Dhara Bhatia Image Credit: Supplied


Dubai has just introduced it. Pedestrian lights on the ground at a traffic crossing to alert people. It is meant to reduce waiting times but also helps this latest category of people — smartphone zombies.

Who are they, you ask? Well, look around.

Walking into a pole, bumping into a stranger or stepping into traffic — all of these seem to be happening a lot with many people focused on the screens of their smartphones instead of watching where they are going. A study conducted by Australia’s University of Queensland showed that people who use their phones to text or read something while they walk are less likely to “look at their surroundings, keep their balance or walk in a straight line”.

Dhara Bhatia, a student in Dubai, is guilty of distracted walking and in the process has ignored those around her several times. She is aware that it is a bad habit, but doesn’t know how to stop.

“Many a times I have overshot my destination because I was distracted and realised much later that I was supposed to stop or turn.”

A study conducted in the US showed that when people used their phones while walking, they were 61 per cent more likely to go off course and 13 per cent more likely to overshoot their target.

So, what’s the solution?

Bhatia said: “I think everyone should switch on maps on their phones. Key in the destination and the app will tell you when you have arrived. That way, you’re bound to stop!”

According to US-based National Safety Council, half of the distracted walking injuries happen at home, the other half in public spaces. Nearly 80 per cent of the injuries are due to a fall, with majority of the people engaging in texting while walking being below the age of 40.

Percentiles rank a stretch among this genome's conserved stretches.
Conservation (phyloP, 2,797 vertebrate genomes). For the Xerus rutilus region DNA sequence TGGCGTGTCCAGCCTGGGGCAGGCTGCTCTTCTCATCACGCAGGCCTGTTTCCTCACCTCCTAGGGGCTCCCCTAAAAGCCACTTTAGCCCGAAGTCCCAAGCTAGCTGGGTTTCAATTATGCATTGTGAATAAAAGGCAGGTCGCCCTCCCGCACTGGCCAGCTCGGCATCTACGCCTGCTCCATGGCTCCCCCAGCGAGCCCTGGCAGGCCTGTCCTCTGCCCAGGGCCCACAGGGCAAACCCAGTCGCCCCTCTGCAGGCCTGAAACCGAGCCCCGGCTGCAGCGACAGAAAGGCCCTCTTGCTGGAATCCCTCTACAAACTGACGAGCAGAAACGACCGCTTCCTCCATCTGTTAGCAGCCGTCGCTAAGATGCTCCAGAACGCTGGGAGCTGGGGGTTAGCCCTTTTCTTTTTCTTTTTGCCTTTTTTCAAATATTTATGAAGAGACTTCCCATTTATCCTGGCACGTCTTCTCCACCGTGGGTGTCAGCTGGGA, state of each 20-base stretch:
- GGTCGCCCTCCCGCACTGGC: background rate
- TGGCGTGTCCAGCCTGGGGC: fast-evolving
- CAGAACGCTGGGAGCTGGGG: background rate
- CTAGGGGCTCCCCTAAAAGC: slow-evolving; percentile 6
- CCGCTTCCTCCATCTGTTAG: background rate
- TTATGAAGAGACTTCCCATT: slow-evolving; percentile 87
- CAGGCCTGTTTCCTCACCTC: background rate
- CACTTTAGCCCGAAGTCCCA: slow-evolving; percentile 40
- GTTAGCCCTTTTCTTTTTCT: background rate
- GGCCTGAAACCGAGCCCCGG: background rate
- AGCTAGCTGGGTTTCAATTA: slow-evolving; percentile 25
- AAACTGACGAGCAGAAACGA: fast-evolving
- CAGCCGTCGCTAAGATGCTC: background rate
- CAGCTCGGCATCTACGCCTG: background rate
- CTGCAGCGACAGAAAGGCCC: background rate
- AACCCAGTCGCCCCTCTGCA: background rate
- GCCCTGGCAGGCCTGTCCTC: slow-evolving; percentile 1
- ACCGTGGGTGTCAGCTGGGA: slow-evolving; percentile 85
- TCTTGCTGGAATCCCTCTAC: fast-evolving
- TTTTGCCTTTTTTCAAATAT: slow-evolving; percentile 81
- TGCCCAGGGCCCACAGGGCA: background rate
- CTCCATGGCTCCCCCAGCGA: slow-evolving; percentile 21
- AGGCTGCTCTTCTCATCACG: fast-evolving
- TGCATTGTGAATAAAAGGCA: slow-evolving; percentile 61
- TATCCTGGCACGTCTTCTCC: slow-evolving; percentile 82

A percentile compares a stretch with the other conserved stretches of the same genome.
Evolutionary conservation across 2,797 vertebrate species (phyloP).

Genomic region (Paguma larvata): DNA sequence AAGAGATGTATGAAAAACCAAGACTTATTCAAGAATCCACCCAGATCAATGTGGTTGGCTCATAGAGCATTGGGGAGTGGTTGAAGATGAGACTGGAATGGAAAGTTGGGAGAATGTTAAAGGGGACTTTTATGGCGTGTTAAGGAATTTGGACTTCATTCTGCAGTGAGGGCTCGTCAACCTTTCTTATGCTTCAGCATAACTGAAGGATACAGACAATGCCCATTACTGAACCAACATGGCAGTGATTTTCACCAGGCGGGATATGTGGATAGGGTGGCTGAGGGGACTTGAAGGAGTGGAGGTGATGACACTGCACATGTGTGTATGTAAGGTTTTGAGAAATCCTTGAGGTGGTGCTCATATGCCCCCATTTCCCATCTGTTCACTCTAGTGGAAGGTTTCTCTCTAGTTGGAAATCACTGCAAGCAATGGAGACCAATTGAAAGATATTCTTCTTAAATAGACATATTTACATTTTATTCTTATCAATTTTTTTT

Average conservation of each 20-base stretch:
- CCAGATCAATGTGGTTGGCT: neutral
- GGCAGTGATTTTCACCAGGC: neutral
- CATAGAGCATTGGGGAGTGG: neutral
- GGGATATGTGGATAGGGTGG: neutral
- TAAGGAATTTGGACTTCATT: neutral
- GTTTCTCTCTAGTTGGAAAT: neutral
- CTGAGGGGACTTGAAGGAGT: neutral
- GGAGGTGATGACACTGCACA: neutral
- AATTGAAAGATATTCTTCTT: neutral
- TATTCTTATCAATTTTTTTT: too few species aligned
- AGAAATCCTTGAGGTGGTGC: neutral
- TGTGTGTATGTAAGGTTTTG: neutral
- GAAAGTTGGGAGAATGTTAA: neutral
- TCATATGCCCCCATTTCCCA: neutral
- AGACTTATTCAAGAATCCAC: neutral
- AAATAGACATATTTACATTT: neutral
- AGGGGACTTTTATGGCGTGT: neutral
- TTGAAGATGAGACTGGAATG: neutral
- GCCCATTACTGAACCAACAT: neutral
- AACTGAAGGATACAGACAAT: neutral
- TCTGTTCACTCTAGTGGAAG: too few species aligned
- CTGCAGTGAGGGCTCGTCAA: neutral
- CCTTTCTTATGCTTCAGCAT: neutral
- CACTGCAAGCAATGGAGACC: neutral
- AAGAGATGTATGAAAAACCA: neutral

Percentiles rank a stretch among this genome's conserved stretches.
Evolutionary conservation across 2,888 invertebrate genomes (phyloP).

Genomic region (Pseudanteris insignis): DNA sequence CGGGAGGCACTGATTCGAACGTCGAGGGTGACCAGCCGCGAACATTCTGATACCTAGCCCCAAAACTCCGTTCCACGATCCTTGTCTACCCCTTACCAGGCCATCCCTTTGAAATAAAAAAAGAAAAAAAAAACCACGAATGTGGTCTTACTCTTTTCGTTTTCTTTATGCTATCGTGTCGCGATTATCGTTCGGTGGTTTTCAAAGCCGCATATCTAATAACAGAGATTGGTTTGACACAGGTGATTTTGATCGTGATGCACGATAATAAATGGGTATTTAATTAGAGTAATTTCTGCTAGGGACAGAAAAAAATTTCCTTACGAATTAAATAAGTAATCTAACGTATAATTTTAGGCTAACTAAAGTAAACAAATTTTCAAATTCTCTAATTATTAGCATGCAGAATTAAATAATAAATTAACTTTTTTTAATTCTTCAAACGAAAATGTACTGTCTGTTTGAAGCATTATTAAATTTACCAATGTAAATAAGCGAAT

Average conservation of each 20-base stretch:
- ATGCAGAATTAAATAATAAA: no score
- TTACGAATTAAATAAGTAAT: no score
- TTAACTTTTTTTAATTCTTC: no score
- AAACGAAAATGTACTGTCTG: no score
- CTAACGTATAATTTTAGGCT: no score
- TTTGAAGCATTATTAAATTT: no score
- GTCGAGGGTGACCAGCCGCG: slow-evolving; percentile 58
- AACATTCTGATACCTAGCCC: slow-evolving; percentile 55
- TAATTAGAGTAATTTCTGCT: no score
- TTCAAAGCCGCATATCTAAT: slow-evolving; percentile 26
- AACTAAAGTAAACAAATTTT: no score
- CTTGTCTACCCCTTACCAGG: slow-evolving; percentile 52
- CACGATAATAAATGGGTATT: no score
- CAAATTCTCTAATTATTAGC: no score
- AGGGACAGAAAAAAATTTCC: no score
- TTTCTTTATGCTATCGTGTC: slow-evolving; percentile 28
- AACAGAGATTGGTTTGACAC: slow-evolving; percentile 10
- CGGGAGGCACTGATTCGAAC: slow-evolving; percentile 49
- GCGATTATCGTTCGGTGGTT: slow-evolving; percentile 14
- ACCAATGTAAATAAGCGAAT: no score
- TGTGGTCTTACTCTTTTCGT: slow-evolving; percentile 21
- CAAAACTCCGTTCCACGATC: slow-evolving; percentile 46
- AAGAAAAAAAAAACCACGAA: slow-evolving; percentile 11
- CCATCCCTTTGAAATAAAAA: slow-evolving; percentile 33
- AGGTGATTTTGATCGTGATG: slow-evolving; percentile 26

Suhail Hameed, a data auditor based in Dubai, confessed to being distracted by his phone while walking in a mall, and getting injured because he walked into a pillar.

He said: “My forehead banged against the hard surface, but luckily it wasn’t too bad. I was checking a message I had received on WhatsApp and had to respond immediately.”

During one of his many mall visits, in which he was distracted, he bumped into a woman who was standing with her family. “She was glaring at me and was not happy,” Hameed said.

He was so embarassed that he apologised, put his phone away and continued walking. A few minutes later, his phone was back in his hand.

He said: “I get distracted easily. There was a time when my friends refused to speak to me till I put my phone away. They are always complaining about my bad habit.”

In his opinion, the only solution is to keep yourself engrossed in other activities at all times. “On your phone, you’re active on social media platforms. But, inactive in real life. If we change that, it could be fun to stop checking our phones,” he said.

In January 2011, a video of a woman who fell into a fountain in the US went viral. The woman, who was clearly distracted and using her phone as she walked through a mall, was mocked by many social media users.

While there are those who are walking around like ‘smartphone zombies’, as they are known on social media, there is the other side of the coin with people who are trying to get others to stop.

Mohammad Zuhair, a petroleum engineer based in Abu Dhabi, is one of them. He comes across this habit a lot at his workplace. Many a times he walks into an elevator with people, who are too distracted to notice when their floor arrives and don’t disembark.

Zuhair said: “It’s a complete waste of my time! If a friend of mine does it, I just take their phone away. Almost all the time, they will go in the wrong direction as they are not paying attention. I’ll be guiding them through a mall or public space. It’s frustrating!”

He refers to it as an addiction and no matter how hard he tries, he says his efforts go to vain. In the end of the day, “they are adults and will make their own decisions”.

In Augsburg, a city in Germany, special traffic lights have been installed into the pavement at some tram stations. The flashing red bulbs are meant to get the attention of mobile phone users who aren’t looking up. In Seoul, the capital of South Korea, special signs have been installed to encourage pedestrians to stay safe when walking. In some states in the US, distracted walking is now an offence and you can get fined for it.

In Zuhair’s opinion, the fines are a solution because it would mean that people would stop texting as they walk and also mean higher employment as special officers would have to be deployed in busy areas to ensure people are not indulging in this bad habit.

He said: “Unless it’s an emergency or you’re expecting an urgent call, just finish what you need to do and then continue walking. It’s disrespectful and shows the people around you that you are not bothered about them.”